Yes, many operations in the second world war by allied forces might be termed war crimes. Compare this to what has gone before in history, and our responses were fairly civilized given the horrendous crimes of the opponent. There is a valid distinction to be made between the actions of an agressor, and a belligerant who seeks to end the agressor's reign of terror.
Steve 41oo
 
  2  
Reply Wed 20 Nov, 2002 07:38 am
I'll take that as a yes then.
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Setanta
 
  1  
Reply Wed 20 Nov, 2002 07:49 am
Good way to take it, Boss . . . LMFAO . . . http://smilies.networkessence.net/s/cwm/cwm/cwm27.gif
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Walter Hinteler
 
  1  
Reply Wed 20 Nov, 2002 07:52 am
"Nuremberg Trial Proceedings Vol. 1
Charter of the International Military Tribunal" defines in Section II, Article 6:
"[...]
The following acts, or any of them, are crimes coming within the jurisdiction of the Tribunal for which there shall be individual responsibility:

(a) CRIMES AGAINST PEACE: namely, planning, preparation, initiation or waging of a war of aggression, or a war in violation of international treaties, agreements or assurances, or participation in a common plan or conspiracy for the accomplishment of any of the foregoing;

(b) WAR CRIMES: namely, violations of the laws or customs of war. Such violations shall include, but not be limited to, murder, ill-treatment or deportation to slave labor or for any other purpose of civilian population of or in occupied territory, murder or ill-treatment of prisoners of war or persons on the seas, killing of hostages, plunder of public or private property, wanton destruction of cities, towns or villages, or devastation not justified by military necessity;

(c)CRIMES AGAINST HUMANITY: namely, murder, extermination, enslavement, deportation, and other inhumane acts committed against any civilian population, before or during the war; or persecutions on political, racial or religious grounds in execution of or in connection with any crime within the jurisdiction of the Tribunal, whether or not in violation of the domestic law of the country where perpetrated. [...]"



Regarding my personal opinion on this, it was no war crime.
Anonymous
 
  1  
Reply Wed 20 Nov, 2002 08:26 am
bombing of germany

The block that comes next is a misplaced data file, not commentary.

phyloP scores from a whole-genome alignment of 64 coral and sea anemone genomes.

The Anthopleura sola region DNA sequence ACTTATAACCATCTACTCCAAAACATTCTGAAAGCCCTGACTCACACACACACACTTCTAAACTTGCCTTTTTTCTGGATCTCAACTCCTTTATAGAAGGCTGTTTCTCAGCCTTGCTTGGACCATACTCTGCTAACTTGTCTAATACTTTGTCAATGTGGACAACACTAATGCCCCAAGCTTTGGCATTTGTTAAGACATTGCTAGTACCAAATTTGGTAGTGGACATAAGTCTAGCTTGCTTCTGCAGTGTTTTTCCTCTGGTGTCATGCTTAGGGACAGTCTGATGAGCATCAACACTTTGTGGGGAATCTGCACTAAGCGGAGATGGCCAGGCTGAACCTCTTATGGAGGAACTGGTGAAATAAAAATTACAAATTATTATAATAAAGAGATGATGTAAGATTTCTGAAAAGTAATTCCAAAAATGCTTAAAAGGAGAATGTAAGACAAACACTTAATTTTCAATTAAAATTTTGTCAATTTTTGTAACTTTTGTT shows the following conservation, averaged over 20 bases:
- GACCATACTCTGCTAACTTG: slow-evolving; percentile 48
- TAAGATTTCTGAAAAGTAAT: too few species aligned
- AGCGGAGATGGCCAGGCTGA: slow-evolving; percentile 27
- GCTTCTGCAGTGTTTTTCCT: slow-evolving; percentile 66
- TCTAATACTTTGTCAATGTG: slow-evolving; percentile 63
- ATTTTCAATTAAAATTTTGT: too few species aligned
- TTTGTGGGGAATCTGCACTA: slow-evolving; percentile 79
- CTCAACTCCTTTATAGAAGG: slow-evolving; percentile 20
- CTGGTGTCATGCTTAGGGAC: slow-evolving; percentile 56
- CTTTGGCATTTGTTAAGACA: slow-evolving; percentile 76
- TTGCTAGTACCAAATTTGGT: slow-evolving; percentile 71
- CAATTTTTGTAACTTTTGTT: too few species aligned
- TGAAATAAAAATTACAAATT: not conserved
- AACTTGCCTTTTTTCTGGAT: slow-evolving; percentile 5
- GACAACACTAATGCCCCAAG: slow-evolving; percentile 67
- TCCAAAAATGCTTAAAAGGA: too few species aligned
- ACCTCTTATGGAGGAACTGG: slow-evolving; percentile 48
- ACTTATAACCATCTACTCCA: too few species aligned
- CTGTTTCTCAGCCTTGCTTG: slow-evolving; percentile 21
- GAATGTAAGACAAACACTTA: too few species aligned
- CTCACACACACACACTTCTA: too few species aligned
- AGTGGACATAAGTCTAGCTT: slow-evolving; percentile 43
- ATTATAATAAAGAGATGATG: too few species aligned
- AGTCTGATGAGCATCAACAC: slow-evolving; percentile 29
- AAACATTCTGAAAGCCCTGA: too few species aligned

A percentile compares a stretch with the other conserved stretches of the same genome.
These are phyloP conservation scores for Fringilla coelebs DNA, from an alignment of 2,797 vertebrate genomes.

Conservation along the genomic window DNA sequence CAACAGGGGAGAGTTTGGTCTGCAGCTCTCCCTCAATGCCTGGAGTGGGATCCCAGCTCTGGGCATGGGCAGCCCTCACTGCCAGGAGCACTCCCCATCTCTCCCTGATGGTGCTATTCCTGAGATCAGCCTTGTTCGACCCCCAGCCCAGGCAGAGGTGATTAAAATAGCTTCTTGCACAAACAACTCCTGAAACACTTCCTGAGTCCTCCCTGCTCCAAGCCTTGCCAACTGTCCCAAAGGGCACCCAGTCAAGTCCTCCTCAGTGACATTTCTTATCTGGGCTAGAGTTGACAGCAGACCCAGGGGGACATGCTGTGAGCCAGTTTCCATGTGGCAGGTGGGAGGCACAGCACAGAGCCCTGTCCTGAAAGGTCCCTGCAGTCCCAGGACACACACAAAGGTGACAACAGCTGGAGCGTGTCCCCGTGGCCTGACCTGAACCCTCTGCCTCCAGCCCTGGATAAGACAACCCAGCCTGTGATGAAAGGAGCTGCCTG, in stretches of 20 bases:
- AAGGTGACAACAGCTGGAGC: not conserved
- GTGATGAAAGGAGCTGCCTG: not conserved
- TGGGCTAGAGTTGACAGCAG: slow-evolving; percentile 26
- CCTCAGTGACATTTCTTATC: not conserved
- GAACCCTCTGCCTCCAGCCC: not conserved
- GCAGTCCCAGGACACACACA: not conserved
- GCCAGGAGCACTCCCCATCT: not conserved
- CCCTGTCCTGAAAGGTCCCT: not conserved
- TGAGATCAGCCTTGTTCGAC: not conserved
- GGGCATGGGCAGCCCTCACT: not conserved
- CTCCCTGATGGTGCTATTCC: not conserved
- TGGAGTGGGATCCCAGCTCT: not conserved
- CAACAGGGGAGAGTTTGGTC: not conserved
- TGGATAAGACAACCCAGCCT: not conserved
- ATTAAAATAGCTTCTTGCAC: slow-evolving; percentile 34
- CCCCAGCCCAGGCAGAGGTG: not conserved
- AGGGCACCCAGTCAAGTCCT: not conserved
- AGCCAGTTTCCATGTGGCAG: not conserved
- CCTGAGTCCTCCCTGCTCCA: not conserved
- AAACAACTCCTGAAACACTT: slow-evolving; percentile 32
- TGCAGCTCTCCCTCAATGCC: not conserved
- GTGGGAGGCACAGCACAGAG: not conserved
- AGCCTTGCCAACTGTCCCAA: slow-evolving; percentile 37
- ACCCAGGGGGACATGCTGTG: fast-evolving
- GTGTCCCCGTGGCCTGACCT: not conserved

I suggest you pose that question to Merry Andrew since he was there during the bombings - he might well give you some insight.

lavadawn
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Walter Hinteler
 
  1  
Reply Wed 20 Nov, 2002 08:30 am
Tommy created earlier this thread:

The History Revisionists and Holocaust Deniers
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Walter Hinteler
 
  1  
Reply Wed 20 Nov, 2002 08:36 am
Tommy

Why do you call Jörg Freidrichs book "blame game"? (That's exactly what some Nazis said, when he discovered how many ex-Nazis had worked as judges in Germany or wrote in another how Jewish Germans were kicked out in banks and industry - and by whom.)

Do you think that this wasn't done scientific enough?
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Asherman
 
  1  
Reply Wed 20 Nov, 2002 01:19 pm
Alleged guilt for civilian casualties prior to 1948-49.
There is an unfortunate tendency for folks to judge the past by present conditions and values. It is important that we bear in mind the conditions and accepted values prevalent during the period under discussion. Were the Romans guilty of war crimes by salting the earth of Carthage, and enslaving the surviving population? Prior to the Nuremberg Trials many of the "crimes" that Nazi leaders were convicted of didn't exist in International Law. Modern technology made possible state murder on such a scale that the International Community was "forced" to impose new standards on what comprises "legitimate means of waging war". The horrors of the Nazi ideals "justified" for most of the world's community application of Ex Post Facto Law to individual Nazi leaders. The Nuremberg Trials, and the formation of an "effective" United Nations, had important ramifications to how we regard things today.